Efficient Algorithms for the Four Corners Problem and Two-Dimensional Pattern Matching

Ari Liloia and Michael Wehar, Department of Computer Science, Swarthmore College, 500 College Avenue, Swarthmore PA 19081

Two dimensional pattern matching is concerned with the recognition of patterns within two dimensional data structures, such as binary matrices, which are matrices whose elements have one of two possible values. There are many algorithmic problems related to efficiently recognizing patterns within binary matrices. One such problem asks: Given a rectangular matrix made up of ones and zeros, does there exist a submatrix whose four corners are all ones? This problem is referred to as the Four Corners Problem. It appears on many algorithms challenge websites and it has applications to the well known frequent itemsets problem from data mining. The standard solution for the Four Corners Problem runs in cubic time.  Through an ongoing research project with my advisor (and several collaborators) we were able to improve the standard solution by designing and implementing a more efficient algorithm.  In particular, we were able to introduce nearly quadratic time algorithms for all common variations of the Four Corners Problem over a binary alphabet, each of which involves one of the four possible configurations of corner values (1111, 1011, 1001, or 1010).  We then implemented our algorithms in Python and made our code available in an open source repository on GitHub, so that other researchers can use these algorithms to solve new problems.  Our code was written following principles of software design that advocate for simplicity and readability, making it ideal for usage in a classroom setting for educational purposes.  In addition, we showed that the Four Corners Problem is equivalent to several problems related to data mining and computational geometry, offering applications of our work to other problems within computer science, including frequent itemset mining, the buyer-seller matching problem, and finding rectangles in sets of points.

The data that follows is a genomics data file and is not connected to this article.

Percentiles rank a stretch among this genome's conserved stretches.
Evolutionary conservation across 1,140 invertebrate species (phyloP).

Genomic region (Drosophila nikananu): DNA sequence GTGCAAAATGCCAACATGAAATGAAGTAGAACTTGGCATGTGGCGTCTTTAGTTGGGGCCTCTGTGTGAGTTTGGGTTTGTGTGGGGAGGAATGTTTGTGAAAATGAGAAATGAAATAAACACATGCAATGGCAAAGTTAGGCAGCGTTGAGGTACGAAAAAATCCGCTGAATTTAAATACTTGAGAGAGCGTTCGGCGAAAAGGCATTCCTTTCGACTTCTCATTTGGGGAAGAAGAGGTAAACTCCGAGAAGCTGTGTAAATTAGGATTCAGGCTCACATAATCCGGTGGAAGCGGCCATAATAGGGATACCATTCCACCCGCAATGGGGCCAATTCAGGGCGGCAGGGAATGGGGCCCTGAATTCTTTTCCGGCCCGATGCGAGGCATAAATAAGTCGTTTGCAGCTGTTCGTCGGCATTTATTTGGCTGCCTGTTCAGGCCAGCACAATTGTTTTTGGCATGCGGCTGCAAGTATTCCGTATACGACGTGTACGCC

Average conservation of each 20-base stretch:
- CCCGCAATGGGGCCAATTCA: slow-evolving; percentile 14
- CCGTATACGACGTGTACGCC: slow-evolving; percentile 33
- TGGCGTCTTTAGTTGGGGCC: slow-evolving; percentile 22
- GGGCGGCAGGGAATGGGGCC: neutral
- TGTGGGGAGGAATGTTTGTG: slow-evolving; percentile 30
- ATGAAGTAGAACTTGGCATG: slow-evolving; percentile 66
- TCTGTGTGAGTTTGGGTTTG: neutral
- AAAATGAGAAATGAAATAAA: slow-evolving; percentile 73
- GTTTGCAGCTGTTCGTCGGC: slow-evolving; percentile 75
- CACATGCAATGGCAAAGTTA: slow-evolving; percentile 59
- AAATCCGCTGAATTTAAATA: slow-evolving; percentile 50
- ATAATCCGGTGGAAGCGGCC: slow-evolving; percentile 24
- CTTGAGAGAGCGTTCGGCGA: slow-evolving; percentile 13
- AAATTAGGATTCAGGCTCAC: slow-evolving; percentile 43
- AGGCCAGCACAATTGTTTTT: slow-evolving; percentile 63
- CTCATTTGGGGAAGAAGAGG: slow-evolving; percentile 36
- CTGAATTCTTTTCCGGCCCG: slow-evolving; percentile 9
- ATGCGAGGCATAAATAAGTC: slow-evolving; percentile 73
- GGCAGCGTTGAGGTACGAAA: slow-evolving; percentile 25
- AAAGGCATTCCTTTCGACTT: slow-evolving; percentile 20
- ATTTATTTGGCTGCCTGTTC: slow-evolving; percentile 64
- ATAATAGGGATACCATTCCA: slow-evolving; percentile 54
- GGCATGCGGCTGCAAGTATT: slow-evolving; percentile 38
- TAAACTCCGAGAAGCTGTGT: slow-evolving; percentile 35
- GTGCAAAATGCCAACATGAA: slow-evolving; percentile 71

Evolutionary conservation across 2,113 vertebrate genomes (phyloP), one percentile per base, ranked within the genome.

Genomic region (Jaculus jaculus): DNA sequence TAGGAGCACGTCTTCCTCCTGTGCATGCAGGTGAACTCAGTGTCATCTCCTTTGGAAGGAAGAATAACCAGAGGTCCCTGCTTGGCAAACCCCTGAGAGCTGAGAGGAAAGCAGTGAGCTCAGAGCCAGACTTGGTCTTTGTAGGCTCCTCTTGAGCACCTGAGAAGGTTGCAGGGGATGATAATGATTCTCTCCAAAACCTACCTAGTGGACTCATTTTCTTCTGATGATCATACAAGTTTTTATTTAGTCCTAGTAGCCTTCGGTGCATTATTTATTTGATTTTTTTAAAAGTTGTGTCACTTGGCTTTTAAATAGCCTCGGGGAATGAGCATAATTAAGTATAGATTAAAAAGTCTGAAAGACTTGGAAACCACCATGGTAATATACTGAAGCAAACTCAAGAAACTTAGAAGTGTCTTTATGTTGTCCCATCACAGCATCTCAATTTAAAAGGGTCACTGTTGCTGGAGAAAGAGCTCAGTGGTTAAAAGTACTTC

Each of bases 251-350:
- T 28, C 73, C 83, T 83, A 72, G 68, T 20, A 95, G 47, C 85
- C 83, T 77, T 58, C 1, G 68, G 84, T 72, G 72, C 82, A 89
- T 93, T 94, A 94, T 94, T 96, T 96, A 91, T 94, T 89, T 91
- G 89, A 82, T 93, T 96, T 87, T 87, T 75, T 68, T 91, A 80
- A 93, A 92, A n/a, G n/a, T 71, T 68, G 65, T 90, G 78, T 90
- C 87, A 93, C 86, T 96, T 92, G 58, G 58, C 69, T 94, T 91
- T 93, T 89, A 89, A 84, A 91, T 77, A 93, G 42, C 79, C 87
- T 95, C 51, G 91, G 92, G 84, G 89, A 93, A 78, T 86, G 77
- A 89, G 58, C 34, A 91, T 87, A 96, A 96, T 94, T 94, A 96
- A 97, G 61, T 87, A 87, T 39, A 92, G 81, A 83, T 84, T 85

Additional Abstract Information

Presenter: Ari Liloia

Institution: Swarthmore College

Type: Poster

Subject: Computer Science

Status: Approved

Time and Location

Session: Poster 5
Date/Time: Tue 12:30pm-1:30pm
Session Number: 4042